In view of the need for cross cultural adjustment (CCA) by expatriates in the era of globalization, the current study aims to investigate factors contributing to such adjustment. More specifically, the concept of vision was included for investigation in the context of missionary expatriates, with the purpose of looking for the source factor for cross cultural adjustment. As a result, a model was hypothesized so that the factor of vision not only indirectly contributes to CCA through English learning motivation and then willingness to communicate, but also strongly predicts CCA directly. The structural equation modeling procedure was employed to test the model. The results indicated that the model has a goodness of fit to two sets of data, experienced expatriates (N = 200, with χ2/df =1.920, NFI = 0.876, TLI = 0.926, CFI = 0.936, RMSEA = 0.068) and a larger pool including both trainees and the experienced individuals (N = 382, χ2 = 445.196, χ2/df = 2.079, NFI = 0.914, TLI = 0.946, CFI = 0.953, RMSEA = 0.053). The study findings suggest the need for expatriate training for missionary purposes in order to enhance both intrinsic and extrinsic motivation for language learning, to provide opportunities for cross-cultural communication, and to provide inspiration toward a vision of the future of missionary work.
Television has remained the dominant platform for media consumption for more than ninety years. On average, Americans watch television for more than five hours per day (Nielsen Media, 2016). Moreover, television series are actually easier to access worldwide than ever before, using new media platforms such as Amazon, Hulu, Netflix, and TV.com (Koblin, 2016). Characters now represent a wider range of ethnic backgrounds, which can provide audiences with more opportunities to gain insight into a variety of lifestyles and cultures. However, if those programs include characters or situations based on ethnic stereotypes, they paradoxically corroborate those overgeneralizations, unwittingly providing evidence for the audience to identify them as facts. American television media's narrow vision of Asian culture has generally included all of the traditional stock characters: ＂model minorities,＂ ＂dragon ladies,＂ ＂lotus blossoms,＂ and ＂tiger moms,＂ as well as displays of extreme conservatism and superstition, male emasculation, and the threat of ＂yellow peril.＂ In contrast, Fresh Off the Boat (2015), based on a memoir written by American-born Taiwanese Eddie Huang, has been highly praised as a more realistic representation of the Asian-American family. However, little research has analyzed how much this television series actually departs from Asian stereotypes and to what extent it helps to perpetuate them. Moreover, there has not been a comprehensive approach to identifying specific examples of both the supported ones and the dispellers. This study analyzed the plot lines and characters in Season 1 of Fresh Off the Boat to investigate both its successes and shortcomings with respect to dispelling Asian stereotypes in American media.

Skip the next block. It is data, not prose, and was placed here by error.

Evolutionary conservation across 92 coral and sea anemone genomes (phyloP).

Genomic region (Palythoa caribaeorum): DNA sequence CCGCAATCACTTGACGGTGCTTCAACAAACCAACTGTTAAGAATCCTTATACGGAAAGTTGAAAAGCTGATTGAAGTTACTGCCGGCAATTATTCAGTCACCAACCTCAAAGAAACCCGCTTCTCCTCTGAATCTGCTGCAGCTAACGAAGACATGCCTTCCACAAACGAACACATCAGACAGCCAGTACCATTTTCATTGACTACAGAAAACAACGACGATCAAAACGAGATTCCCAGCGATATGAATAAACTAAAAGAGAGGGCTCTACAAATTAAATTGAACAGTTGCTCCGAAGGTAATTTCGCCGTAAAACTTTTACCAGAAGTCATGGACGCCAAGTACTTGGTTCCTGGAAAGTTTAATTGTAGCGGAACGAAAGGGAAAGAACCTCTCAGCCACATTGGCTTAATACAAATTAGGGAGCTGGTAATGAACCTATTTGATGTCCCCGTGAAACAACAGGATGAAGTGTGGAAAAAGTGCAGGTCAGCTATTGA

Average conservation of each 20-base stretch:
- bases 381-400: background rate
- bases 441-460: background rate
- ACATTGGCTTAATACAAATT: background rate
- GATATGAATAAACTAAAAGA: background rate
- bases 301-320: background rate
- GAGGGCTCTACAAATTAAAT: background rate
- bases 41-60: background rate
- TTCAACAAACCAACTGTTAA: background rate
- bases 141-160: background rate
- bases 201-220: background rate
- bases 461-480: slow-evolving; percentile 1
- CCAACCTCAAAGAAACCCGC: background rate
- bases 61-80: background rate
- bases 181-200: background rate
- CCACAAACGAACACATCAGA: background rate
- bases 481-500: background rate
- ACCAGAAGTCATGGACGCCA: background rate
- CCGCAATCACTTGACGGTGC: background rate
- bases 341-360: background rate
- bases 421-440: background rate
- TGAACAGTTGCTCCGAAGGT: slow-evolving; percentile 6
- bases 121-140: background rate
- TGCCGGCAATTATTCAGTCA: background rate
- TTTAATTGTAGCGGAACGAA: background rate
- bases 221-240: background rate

The study aims to understand to what extent and how has English become a semiotic resource in Taiwan by examining the code-mixing reader's comments in two major newspapers (Liberty Times and United Daily) from 1995 to 2015. A corpus consisted of a total of 88,952 comments, which include over 53 million tokens, was analyzed to find out how frequently and the ways the authors use English letters and words in their Chinese texts. The results show that English has been a steady linguistic resource as it accounts for approximately 1% of total tokens in the Liberty Times and 0.4% in the United Daily, in which a sharp increase in English use was spotted after 2013. The most common type of English used is normal English words, suggesting that most readers used English as an external source of reference. The frequent appearances of product and brand names in English imply that businesses increasingly adopt English directly to take advantages of English's symbolic power. Abbreviations of proper nouns are almost as common, though a few terms such as APEC (Asia-Pacific Economic Cooperation), WTO (World Trade Organization), and SARS (Severe Acute Respiratory Syndrome) account for a significant portion. The findings suggest that the use of English as a local semiotic resource has been fragmented, dynamic, and unstable.